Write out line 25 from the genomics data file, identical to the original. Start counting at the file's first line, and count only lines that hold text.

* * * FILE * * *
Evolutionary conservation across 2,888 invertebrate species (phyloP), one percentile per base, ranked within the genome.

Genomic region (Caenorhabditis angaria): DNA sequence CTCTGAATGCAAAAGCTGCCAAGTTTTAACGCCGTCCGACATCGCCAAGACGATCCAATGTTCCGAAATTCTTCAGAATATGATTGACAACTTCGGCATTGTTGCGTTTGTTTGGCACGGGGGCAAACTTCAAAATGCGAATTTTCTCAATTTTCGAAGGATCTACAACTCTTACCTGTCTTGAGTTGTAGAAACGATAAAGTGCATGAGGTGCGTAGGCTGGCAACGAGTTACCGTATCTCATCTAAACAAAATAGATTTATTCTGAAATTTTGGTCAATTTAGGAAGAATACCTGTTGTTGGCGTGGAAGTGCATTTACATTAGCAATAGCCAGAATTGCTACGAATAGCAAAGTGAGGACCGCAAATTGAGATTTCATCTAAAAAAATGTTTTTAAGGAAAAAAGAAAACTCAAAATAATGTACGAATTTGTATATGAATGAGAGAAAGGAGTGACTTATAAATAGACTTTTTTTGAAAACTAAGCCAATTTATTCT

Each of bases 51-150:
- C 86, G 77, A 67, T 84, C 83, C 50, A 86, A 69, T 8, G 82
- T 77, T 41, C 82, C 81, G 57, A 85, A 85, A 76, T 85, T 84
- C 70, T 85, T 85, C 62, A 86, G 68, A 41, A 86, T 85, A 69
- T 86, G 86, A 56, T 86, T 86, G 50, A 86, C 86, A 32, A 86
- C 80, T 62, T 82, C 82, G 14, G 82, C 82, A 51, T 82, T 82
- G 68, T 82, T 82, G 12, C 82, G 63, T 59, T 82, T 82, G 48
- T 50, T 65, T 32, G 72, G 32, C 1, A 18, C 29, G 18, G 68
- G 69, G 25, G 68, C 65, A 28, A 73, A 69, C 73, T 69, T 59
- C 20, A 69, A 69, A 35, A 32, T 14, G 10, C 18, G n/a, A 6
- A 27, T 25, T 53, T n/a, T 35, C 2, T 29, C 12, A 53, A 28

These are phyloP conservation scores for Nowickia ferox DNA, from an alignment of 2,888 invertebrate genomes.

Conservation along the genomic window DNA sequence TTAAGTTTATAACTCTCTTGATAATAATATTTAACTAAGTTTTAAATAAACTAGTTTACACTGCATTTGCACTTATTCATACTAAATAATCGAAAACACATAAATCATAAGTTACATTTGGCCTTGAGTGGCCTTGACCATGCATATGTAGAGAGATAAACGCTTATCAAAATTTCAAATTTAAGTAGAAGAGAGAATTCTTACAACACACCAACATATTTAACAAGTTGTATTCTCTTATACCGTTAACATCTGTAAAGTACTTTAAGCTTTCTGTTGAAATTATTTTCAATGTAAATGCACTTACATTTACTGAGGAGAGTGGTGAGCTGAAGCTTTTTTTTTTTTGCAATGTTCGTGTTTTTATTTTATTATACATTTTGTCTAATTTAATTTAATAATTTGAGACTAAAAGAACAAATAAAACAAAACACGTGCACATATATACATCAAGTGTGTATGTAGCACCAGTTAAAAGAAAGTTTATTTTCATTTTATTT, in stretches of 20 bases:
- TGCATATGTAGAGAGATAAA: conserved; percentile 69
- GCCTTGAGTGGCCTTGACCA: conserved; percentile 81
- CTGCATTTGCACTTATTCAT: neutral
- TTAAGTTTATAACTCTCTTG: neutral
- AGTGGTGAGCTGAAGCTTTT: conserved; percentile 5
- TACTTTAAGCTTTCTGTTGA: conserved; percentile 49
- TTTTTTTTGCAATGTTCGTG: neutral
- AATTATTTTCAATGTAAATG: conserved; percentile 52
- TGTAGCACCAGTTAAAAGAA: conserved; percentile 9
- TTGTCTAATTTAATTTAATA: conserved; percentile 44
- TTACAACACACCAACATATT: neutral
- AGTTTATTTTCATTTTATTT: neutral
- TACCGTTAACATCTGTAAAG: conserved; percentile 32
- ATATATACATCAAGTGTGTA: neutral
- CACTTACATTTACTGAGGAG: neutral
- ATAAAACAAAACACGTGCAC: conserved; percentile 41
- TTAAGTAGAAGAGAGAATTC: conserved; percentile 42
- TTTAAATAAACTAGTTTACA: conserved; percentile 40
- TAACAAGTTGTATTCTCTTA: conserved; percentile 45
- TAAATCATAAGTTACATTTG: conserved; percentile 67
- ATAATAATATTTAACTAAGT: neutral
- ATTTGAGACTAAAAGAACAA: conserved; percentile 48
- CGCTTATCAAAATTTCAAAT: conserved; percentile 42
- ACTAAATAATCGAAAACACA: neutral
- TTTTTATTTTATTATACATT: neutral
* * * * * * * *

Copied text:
- TTGTCTAATTTAATTTAATA: conserved; percentile 44